Sometimes, this process goes wrong. At one point, a piece of DNA replication machinery called the replication fork may collapse, forcing the cell to trigger its repair process. When the cell tries to make a new fork, the DNA can line up improperly and pair with a piece of seemingly compatible DNA oriented in the opposite direction. These elements called "inverted repeats" are ubiquitous in the human genome. This first event causes replication of the DNA in the wrong direction -- opposite to the way that it was going when the fork collapsed, which will lead to a segmental inverted duplication. A second event, believed to be obligatory to the viability of the cell, will bring the replication fork back into the correct direction and resume the replication process. This second event may now produce a triplication if the new replication fork is re-established within the region that was just copied twice.
This jumble of machinery, mismatched DNA ends and aberrant reproduction of the genetic material can cause the strange complex triplication rearrangement that results in disease, and it appears to occur in more than just MECP2 duplication syndrome.
Studying patients with another genomic disorder associated with the PLP1 gene, the researchers were able to find the same unusual genomic architecture (The PLP1 gene is associated with Pelizaeus-Merzbacher Disease, Spastic Paraplegia 2). In each case, inverted repeats of genomic DNA sequence appear to help mediate the complex inverted triplication.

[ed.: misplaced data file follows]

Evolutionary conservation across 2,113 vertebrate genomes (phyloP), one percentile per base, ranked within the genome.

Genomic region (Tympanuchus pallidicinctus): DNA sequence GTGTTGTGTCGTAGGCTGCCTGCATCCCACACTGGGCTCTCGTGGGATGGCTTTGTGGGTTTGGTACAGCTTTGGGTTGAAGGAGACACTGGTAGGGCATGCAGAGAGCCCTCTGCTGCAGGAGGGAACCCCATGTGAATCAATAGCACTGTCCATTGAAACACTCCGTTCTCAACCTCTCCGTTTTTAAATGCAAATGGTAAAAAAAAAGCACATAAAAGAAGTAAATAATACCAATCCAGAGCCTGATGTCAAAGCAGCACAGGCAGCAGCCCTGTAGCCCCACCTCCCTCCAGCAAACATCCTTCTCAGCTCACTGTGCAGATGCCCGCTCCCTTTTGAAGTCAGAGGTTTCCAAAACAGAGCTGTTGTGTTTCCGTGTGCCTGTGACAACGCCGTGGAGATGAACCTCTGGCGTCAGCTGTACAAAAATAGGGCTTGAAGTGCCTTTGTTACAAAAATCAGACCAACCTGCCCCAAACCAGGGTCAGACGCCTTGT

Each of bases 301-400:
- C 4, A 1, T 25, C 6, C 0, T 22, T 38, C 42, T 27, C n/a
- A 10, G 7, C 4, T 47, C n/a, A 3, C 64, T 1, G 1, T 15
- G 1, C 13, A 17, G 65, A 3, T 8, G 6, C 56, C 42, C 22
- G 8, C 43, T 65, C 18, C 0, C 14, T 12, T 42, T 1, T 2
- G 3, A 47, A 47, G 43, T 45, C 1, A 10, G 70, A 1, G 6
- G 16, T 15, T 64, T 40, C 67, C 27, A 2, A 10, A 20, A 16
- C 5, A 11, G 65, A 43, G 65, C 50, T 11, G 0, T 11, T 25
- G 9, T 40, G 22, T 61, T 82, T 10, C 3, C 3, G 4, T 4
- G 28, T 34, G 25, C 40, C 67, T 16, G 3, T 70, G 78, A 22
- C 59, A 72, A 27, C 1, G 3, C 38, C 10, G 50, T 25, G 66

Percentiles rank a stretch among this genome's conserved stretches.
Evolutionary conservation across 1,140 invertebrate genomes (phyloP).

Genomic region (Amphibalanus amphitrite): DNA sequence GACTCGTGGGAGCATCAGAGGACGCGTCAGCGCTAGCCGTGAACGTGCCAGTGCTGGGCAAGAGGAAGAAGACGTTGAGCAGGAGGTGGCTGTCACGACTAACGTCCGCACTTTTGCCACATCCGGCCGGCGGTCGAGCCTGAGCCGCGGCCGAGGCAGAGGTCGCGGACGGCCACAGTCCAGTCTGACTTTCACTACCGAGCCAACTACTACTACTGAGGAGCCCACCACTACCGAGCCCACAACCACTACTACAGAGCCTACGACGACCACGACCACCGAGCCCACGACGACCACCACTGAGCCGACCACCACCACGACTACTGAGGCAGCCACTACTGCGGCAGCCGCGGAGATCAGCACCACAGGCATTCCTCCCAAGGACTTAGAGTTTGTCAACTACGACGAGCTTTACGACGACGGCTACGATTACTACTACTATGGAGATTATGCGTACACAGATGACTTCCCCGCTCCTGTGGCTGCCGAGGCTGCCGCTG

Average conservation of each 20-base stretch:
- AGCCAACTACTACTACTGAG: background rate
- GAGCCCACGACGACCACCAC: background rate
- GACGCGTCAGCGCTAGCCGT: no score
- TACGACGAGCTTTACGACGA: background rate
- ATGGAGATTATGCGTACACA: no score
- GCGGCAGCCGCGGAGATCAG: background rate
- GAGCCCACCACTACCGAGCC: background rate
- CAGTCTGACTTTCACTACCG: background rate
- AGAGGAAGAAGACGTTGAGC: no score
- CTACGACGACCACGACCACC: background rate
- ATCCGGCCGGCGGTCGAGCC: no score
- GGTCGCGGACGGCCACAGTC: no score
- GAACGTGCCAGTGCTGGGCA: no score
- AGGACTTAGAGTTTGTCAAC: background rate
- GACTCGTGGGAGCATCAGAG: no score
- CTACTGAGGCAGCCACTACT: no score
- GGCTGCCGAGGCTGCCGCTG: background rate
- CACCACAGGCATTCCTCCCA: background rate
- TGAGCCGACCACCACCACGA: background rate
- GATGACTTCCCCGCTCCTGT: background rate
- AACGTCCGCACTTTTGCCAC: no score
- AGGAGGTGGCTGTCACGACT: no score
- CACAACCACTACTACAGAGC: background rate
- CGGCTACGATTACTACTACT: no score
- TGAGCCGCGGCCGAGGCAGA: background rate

"These inversions are important," said Carvalho. "There is no easy way to assay them, and we don't know how common they are in the genome."
"It may be possible that there are a lot of disease genes there and we don't see them," said Lupski. "The same mechanism that causes disease might also be involved in evolutionary change. In fact, this mechanism may have created new genes that might have made us more fit for our environment."
Dr. Philip J. Hastings, professor of molecular and human genetics at BCM who has studied mutational events resulting in rearrangements of different genomes for many decades, helped work out how the rearrangements might happen and is an author on the report as well.
Other authors include: Davut Pehlivan, Luis Franco, Claudia Gonzaga-Jauregui, Ping Fang, Alanna McCall, Daniela del Gaudio, Marjorie Withers, Pengfei Liu, Sau Wai Cheung, John Belmont and Huda Zoghbi, all of BCM; Eniko Karman Pivnick of the University of Tennessee; Stacy Hines-Dowell of LeBonheur Children's Hospital in Memphis, Tennessee; Laurie Seaver and Sansan Lee of Kapiolani Medical Specialists in Honolulu, Hawaii; Linda Friehling of Children's Medical Associates in Alexandria, Virginia; and Rosemarie Smith of Maine Medical Center in Portland.
Funding for this work came from the National Institute of Neurological Disorders and Stroke, the National Institute of General Medical Sciences, the Baylor College of Medicine Intellectual and Developmental Disabilities Research Center and the Eunice Kennedy Shriver National Institute of Child Health and Human Development.